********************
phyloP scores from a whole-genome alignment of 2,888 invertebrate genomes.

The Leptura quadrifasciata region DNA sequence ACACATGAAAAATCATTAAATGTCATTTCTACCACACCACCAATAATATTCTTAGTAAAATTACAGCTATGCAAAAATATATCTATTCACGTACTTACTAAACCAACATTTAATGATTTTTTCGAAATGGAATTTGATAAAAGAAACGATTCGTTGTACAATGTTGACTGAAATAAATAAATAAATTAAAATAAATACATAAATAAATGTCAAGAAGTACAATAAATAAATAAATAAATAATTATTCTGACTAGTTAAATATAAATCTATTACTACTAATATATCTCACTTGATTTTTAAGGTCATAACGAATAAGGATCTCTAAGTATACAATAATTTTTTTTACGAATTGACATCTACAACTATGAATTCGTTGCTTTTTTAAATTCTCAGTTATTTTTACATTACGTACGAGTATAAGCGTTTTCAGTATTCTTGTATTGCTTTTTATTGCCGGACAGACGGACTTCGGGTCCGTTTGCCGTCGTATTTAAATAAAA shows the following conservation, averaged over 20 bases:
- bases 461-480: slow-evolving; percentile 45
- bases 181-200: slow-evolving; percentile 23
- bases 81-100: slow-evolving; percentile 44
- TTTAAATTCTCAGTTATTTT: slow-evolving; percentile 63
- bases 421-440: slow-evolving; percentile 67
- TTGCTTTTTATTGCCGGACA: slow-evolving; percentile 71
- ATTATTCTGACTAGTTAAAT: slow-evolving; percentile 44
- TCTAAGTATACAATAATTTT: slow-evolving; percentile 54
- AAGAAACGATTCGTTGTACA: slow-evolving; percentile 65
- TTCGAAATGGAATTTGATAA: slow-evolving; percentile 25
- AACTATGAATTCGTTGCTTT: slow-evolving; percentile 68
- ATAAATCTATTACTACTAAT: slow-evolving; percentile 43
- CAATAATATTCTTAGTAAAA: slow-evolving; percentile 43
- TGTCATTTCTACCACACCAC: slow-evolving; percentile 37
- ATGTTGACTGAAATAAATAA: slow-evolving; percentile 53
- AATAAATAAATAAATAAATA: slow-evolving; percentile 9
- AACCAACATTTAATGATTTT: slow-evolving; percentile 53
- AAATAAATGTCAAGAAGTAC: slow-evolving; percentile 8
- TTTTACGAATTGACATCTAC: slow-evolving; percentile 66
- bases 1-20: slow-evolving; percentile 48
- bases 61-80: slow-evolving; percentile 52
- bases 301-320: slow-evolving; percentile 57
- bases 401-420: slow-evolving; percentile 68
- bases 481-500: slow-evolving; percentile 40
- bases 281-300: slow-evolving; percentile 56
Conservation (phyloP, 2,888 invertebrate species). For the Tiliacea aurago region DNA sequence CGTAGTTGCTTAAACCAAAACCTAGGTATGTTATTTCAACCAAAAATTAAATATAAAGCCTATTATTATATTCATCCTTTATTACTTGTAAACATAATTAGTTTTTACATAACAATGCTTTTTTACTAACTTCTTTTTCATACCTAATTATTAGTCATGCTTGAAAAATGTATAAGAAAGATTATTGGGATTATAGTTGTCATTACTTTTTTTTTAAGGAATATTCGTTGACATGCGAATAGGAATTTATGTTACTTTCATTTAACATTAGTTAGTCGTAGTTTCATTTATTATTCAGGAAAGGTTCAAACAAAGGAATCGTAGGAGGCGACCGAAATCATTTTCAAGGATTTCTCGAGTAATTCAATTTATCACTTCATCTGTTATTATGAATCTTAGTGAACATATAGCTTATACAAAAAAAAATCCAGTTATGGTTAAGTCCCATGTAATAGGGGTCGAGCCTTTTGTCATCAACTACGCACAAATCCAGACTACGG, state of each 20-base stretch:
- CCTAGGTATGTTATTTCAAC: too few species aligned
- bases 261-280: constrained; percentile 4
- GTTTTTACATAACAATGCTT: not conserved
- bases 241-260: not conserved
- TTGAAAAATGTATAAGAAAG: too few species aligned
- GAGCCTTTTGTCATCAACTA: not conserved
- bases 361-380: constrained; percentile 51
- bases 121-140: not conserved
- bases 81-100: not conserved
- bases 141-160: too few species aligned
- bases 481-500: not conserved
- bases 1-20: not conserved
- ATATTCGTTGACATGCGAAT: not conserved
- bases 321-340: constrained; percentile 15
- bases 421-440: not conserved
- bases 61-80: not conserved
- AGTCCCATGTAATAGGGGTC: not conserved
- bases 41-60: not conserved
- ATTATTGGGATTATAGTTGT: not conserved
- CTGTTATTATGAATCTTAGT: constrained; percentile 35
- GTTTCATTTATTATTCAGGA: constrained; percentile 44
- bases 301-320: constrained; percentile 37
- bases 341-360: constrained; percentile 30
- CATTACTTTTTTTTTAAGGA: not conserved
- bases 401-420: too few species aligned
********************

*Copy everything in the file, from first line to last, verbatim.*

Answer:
phyloP scores from a whole-genome alignment of 2,888 invertebrate genomes.

The Leptura quadrifasciata region DNA sequence ACACATGAAAAATCATTAAATGTCATTTCTACCACACCACCAATAATATTCTTAGTAAAATTACAGCTATGCAAAAATATATCTATTCACGTACTTACTAAACCAACATTTAATGATTTTTTCGAAATGGAATTTGATAAAAGAAACGATTCGTTGTACAATGTTGACTGAAATAAATAAATAAATTAAAATAAATACATAAATAAATGTCAAGAAGTACAATAAATAAATAAATAAATAATTATTCTGACTAGTTAAATATAAATCTATTACTACTAATATATCTCACTTGATTTTTAAGGTCATAACGAATAAGGATCTCTAAGTATACAATAATTTTTTTTACGAATTGACATCTACAACTATGAATTCGTTGCTTTTTTAAATTCTCAGTTATTTTTACATTACGTACGAGTATAAGCGTTTTCAGTATTCTTGTATTGCTTTTTATTGCCGGACAGACGGACTTCGGGTCCGTTTGCCGTCGTATTTAAATAAAA shows the following conservation, averaged over 20 bases:
- bases 461-480: slow-evolving; percentile 45
- bases 181-200: slow-evolving; percentile 23
- bases 81-100: slow-evolving; percentile 44
- TTTAAATTCTCAGTTATTTT: slow-evolving; percentile 63
- bases 421-440: slow-evolving; percentile 67
- TTGCTTTTTATTGCCGGACA: slow-evolving; percentile 71
- ATTATTCTGACTAGTTAAAT: slow-evolving; percentile 44
- TCTAAGTATACAATAATTTT: slow-evolving; percentile 54
- AAGAAACGATTCGTTGTACA: slow-evolving; percentile 65
- TTCGAAATGGAATTTGATAA: slow-evolving; percentile 25
- AACTATGAATTCGTTGCTTT: slow-evolving; percentile 68
- ATAAATCTATTACTACTAAT: slow-evolving; percentile 43
- CAATAATATTCTTAGTAAAA: slow-evolving; percentile 43
- TGTCATTTCTACCACACCAC: slow-evolving; percentile 37
- ATGTTGACTGAAATAAATAA: slow-evolving; percentile 53
- AATAAATAAATAAATAAATA: slow-evolving; percentile 9
- AACCAACATTTAATGATTTT: slow-evolving; percentile 53
- AAATAAATGTCAAGAAGTAC: slow-evolving; percentile 8
- TTTTACGAATTGACATCTAC: slow-evolving; percentile 66
- bases 1-20: slow-evolving; percentile 48
- bases 61-80: slow-evolving; percentile 52
- bases 301-320: slow-evolving; percentile 57
- bases 401-420: slow-evolving; percentile 68
- bases 481-500: slow-evolving; percentile 40
- bases 281-300: slow-evolving; percentile 56
Conservation (phyloP, 2,888 invertebrate species). For the Tiliacea aurago region DNA sequence CGTAGTTGCTTAAACCAAAACCTAGGTATGTTATTTCAACCAAAAATTAAATATAAAGCCTATTATTATATTCATCCTTTATTACTTGTAAACATAATTAGTTTTTACATAACAATGCTTTTTTACTAACTTCTTTTTCATACCTAATTATTAGTCATGCTTGAAAAATGTATAAGAAAGATTATTGGGATTATAGTTGTCATTACTTTTTTTTTAAGGAATATTCGTTGACATGCGAATAGGAATTTATGTTACTTTCATTTAACATTAGTTAGTCGTAGTTTCATTTATTATTCAGGAAAGGTTCAAACAAAGGAATCGTAGGAGGCGACCGAAATCATTTTCAAGGATTTCTCGAGTAATTCAATTTATCACTTCATCTGTTATTATGAATCTTAGTGAACATATAGCTTATACAAAAAAAAATCCAGTTATGGTTAAGTCCCATGTAATAGGGGTCGAGCCTTTTGTCATCAACTACGCACAAATCCAGACTACGG, state of each 20-base stretch:
- CCTAGGTATGTTATTTCAAC: too few species aligned
- bases 261-280: constrained; percentile 4
- GTTTTTACATAACAATGCTT: not conserved
- bases 241-260: not conserved
- TTGAAAAATGTATAAGAAAG: too few species aligned
- GAGCCTTTTGTCATCAACTA: not conserved
- bases 361-380: constrained; percentile 51
- bases 121-140: not conserved
- bases 81-100: not conserved
- bases 141-160: too few species aligned
- bases 481-500: not conserved
- bases 1-20: not conserved
- ATATTCGTTGACATGCGAAT: not conserved
- bases 321-340: constrained; percentile 15
- bases 421-440: not conserved
- bases 61-80: not conserved
- AGTCCCATGTAATAGGGGTC: not conserved
- bases 41-60: not conserved
- ATTATTGGGATTATAGTTGT: not conserved
- CTGTTATTATGAATCTTAGT: constrained; percentile 35
- GTTTCATTTATTATTCAGGA: constrained; percentile 44
- bases 301-320: constrained; percentile 37
- bases 341-360: constrained; percentile 30
- CATTACTTTTTTTTTAAGGA: not conserved
- bases 401-420: too few species aligned